Kyle

Just being a fly in the ointment...
PREMO Member
We need Bow Control.... Nobody needs 16" arrows!!! :jameo: It's a weapon of mass destruction! :cds:
 

Chris0nllyn

Well-Known Member
If I may ...

Bolt=arrow. Bolt not set properly? Bolt underweight to the bow's minimum weight causing catastrophic failure of bow limbs when firing. Damaged carbon bolt with catastrophic failure upon firing. Damaged aluminum bolt with catastrophic failure upon firing. Today's crossbows have tremendous power. Some with 160 foot lbs + of kinetic energy and with draw weights of 195lbs or more. When that kind of energy is released upon a damaged, weakened, or light bolt, or an improperly set bolt, those bolts can go in every which way, including right back at you. My guess is there was a catastrophic failure, which also destroys the crossbow in the process. If the bolt was still in the victim, then it was a catastrophic failure. Because if it wasn't, the bolt would have gone completely through him and stuck itself in a wall or ceiling.
There's simply no way a crossbow is going to shoot a bolt back at the person shooting it.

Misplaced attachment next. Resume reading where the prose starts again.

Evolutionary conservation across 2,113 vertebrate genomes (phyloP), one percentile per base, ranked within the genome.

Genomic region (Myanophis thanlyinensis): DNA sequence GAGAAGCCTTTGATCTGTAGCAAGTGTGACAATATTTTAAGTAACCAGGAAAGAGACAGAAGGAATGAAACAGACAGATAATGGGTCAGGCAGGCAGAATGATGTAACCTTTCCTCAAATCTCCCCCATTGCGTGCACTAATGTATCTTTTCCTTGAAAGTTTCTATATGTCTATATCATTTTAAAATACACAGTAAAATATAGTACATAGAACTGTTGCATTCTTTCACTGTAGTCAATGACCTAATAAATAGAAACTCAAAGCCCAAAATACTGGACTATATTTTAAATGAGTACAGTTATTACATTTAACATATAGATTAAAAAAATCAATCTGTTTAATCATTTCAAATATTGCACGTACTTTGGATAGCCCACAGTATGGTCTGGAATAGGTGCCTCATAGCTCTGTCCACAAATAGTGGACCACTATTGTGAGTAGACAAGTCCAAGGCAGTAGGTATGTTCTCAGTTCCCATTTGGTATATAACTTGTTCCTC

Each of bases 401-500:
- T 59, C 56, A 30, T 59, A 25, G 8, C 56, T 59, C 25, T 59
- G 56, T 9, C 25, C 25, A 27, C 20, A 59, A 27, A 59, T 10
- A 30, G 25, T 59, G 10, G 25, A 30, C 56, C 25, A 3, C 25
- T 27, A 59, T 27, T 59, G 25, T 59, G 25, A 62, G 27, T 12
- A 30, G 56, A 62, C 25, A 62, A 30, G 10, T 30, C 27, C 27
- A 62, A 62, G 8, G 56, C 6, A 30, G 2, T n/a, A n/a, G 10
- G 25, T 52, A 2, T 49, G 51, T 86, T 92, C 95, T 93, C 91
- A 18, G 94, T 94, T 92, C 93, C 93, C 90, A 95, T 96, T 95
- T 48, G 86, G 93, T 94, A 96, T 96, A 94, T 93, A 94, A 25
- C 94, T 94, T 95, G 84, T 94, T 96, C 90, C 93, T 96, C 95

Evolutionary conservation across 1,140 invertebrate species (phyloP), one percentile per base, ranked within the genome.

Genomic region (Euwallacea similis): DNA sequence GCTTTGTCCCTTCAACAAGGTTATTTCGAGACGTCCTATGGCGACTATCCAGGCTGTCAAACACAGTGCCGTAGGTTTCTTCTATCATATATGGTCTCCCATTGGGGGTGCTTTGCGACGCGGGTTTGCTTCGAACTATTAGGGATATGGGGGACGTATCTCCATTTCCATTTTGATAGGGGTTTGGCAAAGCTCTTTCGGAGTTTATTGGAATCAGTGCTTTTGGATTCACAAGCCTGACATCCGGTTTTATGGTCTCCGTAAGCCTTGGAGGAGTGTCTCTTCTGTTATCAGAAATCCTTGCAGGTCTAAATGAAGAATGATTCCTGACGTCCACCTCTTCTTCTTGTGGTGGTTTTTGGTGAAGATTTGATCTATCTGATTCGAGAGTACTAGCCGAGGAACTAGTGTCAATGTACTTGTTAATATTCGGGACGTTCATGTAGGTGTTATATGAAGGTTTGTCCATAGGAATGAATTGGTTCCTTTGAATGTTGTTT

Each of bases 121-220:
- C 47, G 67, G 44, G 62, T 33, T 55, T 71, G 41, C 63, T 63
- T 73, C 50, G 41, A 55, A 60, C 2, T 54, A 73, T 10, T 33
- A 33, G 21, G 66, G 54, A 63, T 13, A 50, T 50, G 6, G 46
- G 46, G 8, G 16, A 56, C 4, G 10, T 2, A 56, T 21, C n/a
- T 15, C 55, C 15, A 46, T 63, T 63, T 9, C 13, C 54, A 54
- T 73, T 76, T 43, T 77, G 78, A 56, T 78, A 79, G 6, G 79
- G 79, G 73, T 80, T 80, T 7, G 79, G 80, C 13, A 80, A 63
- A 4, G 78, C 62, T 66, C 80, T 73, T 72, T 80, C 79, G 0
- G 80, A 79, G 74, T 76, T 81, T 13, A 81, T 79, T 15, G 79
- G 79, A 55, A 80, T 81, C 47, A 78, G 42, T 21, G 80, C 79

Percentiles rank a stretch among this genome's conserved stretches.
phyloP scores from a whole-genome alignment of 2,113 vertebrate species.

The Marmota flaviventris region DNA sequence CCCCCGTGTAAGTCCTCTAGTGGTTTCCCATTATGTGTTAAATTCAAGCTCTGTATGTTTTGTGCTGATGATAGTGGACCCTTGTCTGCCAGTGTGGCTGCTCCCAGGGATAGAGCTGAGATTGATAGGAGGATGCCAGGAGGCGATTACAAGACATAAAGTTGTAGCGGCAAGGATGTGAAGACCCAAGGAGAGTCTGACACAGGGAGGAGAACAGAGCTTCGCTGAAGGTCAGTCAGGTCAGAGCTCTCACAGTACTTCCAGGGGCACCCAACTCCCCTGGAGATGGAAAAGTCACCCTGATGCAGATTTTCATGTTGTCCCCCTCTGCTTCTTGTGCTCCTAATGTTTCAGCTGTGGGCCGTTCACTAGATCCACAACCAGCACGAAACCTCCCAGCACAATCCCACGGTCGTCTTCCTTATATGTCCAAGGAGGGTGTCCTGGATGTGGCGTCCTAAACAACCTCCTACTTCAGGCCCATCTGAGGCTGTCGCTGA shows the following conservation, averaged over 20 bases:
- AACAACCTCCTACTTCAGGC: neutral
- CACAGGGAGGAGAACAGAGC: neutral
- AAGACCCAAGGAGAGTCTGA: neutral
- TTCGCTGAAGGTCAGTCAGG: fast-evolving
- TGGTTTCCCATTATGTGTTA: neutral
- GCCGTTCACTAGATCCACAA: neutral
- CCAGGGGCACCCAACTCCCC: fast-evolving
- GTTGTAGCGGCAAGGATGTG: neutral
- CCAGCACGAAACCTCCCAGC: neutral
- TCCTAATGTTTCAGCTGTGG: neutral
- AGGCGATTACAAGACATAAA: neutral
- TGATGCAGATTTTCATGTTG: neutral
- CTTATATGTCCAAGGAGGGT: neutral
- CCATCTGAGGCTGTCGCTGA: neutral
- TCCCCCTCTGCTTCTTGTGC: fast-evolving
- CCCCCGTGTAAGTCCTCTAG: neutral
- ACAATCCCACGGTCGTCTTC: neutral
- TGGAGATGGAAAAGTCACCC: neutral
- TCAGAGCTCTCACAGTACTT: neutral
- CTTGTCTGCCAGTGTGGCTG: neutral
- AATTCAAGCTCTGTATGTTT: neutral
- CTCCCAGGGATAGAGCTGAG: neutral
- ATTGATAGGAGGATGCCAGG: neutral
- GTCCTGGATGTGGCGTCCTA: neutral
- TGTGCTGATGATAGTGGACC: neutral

jazz lady

~*~ rara avis ~*~
If I may ...

Bolt=arrow. Bolt not set properly? Bolt underweight to the bow's minimum weight causing catastrophic failure of bow limbs when firing. Damaged carbon bolt with catastrophic failure upon firing. Damaged aluminum bolt with catastrophic failure upon firing. Today's crossbows have tremendous power. Some with 160 foot lbs + of kinetic energy and with draw weights of 195lbs or more. When that kind of energy is released upon a damaged, weakened, or light bolt, or an improperly set bolt, those bolts can go in every which way, including right back at you. My guess is there was a catastrophic failure, which also destroys the crossbow in the process. If the bolt was still in the victim, then it was a catastrophic failure. Because if it wasn't, the bolt would have gone completely through him and stuck itself in a wall or ceiling.